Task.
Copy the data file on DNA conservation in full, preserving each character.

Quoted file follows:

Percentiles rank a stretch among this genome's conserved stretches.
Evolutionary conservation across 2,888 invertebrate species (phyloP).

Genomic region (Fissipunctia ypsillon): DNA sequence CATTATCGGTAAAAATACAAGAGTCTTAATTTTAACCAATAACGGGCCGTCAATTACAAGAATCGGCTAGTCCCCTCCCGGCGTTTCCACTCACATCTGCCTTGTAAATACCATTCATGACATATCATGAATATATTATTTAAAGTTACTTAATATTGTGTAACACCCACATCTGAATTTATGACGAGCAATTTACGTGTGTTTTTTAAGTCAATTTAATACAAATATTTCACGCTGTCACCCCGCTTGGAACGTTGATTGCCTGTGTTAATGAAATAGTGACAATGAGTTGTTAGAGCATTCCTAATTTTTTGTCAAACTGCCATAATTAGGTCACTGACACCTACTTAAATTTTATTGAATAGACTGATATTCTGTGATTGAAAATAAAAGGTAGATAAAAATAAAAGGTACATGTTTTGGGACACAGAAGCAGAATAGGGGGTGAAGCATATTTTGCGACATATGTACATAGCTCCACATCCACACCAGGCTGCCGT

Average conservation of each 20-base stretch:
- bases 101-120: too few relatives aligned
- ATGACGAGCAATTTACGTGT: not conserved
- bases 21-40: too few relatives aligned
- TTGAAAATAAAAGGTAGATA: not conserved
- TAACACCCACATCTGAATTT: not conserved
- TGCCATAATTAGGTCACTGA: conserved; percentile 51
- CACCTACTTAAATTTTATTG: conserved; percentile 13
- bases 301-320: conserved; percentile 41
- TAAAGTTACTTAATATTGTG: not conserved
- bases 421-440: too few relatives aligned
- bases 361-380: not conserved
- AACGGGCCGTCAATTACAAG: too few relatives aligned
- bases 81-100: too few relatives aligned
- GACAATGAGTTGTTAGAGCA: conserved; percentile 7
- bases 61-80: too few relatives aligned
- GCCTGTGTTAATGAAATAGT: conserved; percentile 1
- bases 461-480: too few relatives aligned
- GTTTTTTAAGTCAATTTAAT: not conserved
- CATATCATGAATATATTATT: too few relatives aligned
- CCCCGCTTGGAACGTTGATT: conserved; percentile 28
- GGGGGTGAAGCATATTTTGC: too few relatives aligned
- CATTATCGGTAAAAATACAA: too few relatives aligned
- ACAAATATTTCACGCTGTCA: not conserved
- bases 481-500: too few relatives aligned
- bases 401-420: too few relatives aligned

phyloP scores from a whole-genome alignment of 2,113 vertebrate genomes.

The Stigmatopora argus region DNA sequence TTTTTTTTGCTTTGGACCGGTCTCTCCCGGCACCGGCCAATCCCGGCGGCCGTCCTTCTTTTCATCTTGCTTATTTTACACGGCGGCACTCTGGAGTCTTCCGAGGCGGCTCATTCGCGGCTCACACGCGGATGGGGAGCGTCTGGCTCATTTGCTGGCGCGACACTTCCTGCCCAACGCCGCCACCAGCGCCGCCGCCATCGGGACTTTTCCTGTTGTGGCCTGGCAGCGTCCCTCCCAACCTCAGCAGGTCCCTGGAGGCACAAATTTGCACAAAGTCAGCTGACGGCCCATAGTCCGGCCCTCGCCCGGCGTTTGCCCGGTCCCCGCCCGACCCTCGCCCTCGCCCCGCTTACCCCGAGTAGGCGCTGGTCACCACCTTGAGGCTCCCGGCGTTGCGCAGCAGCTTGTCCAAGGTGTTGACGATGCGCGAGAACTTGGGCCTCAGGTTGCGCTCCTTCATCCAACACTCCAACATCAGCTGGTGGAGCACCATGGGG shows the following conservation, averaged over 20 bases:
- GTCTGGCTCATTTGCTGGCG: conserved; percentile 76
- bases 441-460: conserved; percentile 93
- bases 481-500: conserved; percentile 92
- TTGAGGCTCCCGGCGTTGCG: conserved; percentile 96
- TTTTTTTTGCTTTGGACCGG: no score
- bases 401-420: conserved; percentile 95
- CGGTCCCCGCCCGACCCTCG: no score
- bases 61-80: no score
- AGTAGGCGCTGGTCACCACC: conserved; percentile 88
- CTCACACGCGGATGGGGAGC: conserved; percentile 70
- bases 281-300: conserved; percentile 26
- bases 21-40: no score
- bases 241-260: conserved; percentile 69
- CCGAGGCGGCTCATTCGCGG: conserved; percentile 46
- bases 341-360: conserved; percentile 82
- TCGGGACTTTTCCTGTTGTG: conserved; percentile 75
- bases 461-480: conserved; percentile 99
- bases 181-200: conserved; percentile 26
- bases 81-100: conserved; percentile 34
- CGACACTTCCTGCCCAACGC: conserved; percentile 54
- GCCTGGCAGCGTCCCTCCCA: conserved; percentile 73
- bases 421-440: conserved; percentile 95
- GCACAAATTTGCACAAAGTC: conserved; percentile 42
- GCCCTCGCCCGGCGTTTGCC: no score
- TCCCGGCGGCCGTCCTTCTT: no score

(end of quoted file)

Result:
Percentiles rank a stretch among this genome's conserved stretches.
Evolutionary conservation across 2,888 invertebrate species (phyloP).

Genomic region (Fissipunctia ypsillon): DNA sequence CATTATCGGTAAAAATACAAGAGTCTTAATTTTAACCAATAACGGGCCGTCAATTACAAGAATCGGCTAGTCCCCTCCCGGCGTTTCCACTCACATCTGCCTTGTAAATACCATTCATGACATATCATGAATATATTATTTAAAGTTACTTAATATTGTGTAACACCCACATCTGAATTTATGACGAGCAATTTACGTGTGTTTTTTAAGTCAATTTAATACAAATATTTCACGCTGTCACCCCGCTTGGAACGTTGATTGCCTGTGTTAATGAAATAGTGACAATGAGTTGTTAGAGCATTCCTAATTTTTTGTCAAACTGCCATAATTAGGTCACTGACACCTACTTAAATTTTATTGAATAGACTGATATTCTGTGATTGAAAATAAAAGGTAGATAAAAATAAAAGGTACATGTTTTGGGACACAGAAGCAGAATAGGGGGTGAAGCATATTTTGCGACATATGTACATAGCTCCACATCCACACCAGGCTGCCGT

Average conservation of each 20-base stretch:
- bases 101-120: too few relatives aligned
- ATGACGAGCAATTTACGTGT: not conserved
- bases 21-40: too few relatives aligned
- TTGAAAATAAAAGGTAGATA: not conserved
- TAACACCCACATCTGAATTT: not conserved
- TGCCATAATTAGGTCACTGA: conserved; percentile 51
- CACCTACTTAAATTTTATTG: conserved; percentile 13
- bases 301-320: conserved; percentile 41
- TAAAGTTACTTAATATTGTG: not conserved
- bases 421-440: too few relatives aligned
- bases 361-380: not conserved
- AACGGGCCGTCAATTACAAG: too few relatives aligned
- bases 81-100: too few relatives aligned
- GACAATGAGTTGTTAGAGCA: conserved; percentile 7
- bases 61-80: too few relatives aligned
- GCCTGTGTTAATGAAATAGT: conserved; percentile 1
- bases 461-480: too few relatives aligned
- GTTTTTTAAGTCAATTTAAT: not conserved
- CATATCATGAATATATTATT: too few relatives aligned
- CCCCGCTTGGAACGTTGATT: conserved; percentile 28
- GGGGGTGAAGCATATTTTGC: too few relatives aligned
- CATTATCGGTAAAAATACAA: too few relatives aligned
- ACAAATATTTCACGCTGTCA: not conserved
- bases 481-500: too few relatives aligned
- bases 401-420: too few relatives aligned

phyloP scores from a whole-genome alignment of 2,113 vertebrate genomes.

The Stigmatopora argus region DNA sequence TTTTTTTTGCTTTGGACCGGTCTCTCCCGGCACCGGCCAATCCCGGCGGCCGTCCTTCTTTTCATCTTGCTTATTTTACACGGCGGCACTCTGGAGTCTTCCGAGGCGGCTCATTCGCGGCTCACACGCGGATGGGGAGCGTCTGGCTCATTTGCTGGCGCGACACTTCCTGCCCAACGCCGCCACCAGCGCCGCCGCCATCGGGACTTTTCCTGTTGTGGCCTGGCAGCGTCCCTCCCAACCTCAGCAGGTCCCTGGAGGCACAAATTTGCACAAAGTCAGCTGACGGCCCATAGTCCGGCCCTCGCCCGGCGTTTGCCCGGTCCCCGCCCGACCCTCGCCCTCGCCCCGCTTACCCCGAGTAGGCGCTGGTCACCACCTTGAGGCTCCCGGCGTTGCGCAGCAGCTTGTCCAAGGTGTTGACGATGCGCGAGAACTTGGGCCTCAGGTTGCGCTCCTTCATCCAACACTCCAACATCAGCTGGTGGAGCACCATGGGG shows the following conservation, averaged over 20 bases:
- GTCTGGCTCATTTGCTGGCG: conserved; percentile 76
- bases 441-460: conserved; percentile 93
- bases 481-500: conserved; percentile 92
- TTGAGGCTCCCGGCGTTGCG: conserved; percentile 96
- TTTTTTTTGCTTTGGACCGG: no score
- bases 401-420: conserved; percentile 95
- CGGTCCCCGCCCGACCCTCG: no score
- bases 61-80: no score
- AGTAGGCGCTGGTCACCACC: conserved; percentile 88
- CTCACACGCGGATGGGGAGC: conserved; percentile 70
- bases 281-300: conserved; percentile 26
- bases 21-40: no score
- bases 241-260: conserved; percentile 69
- CCGAGGCGGCTCATTCGCGG: conserved; percentile 46
- bases 341-360: conserved; percentile 82
- TCGGGACTTTTCCTGTTGTG: conserved; percentile 75
- bases 461-480: conserved; percentile 99
- bases 181-200: conserved; percentile 26
- bases 81-100: conserved; percentile 34
- CGACACTTCCTGCCCAACGC: conserved; percentile 54
- GCCTGGCAGCGTCCCTCCCA: conserved; percentile 73
- bases 421-440: conserved; percentile 95
- GCACAAATTTGCACAAAGTC: conserved; percentile 42
- GCCCTCGCCCGGCGTTTGCC: no score
- TCCCGGCGGCCGTCCTTCTT: no score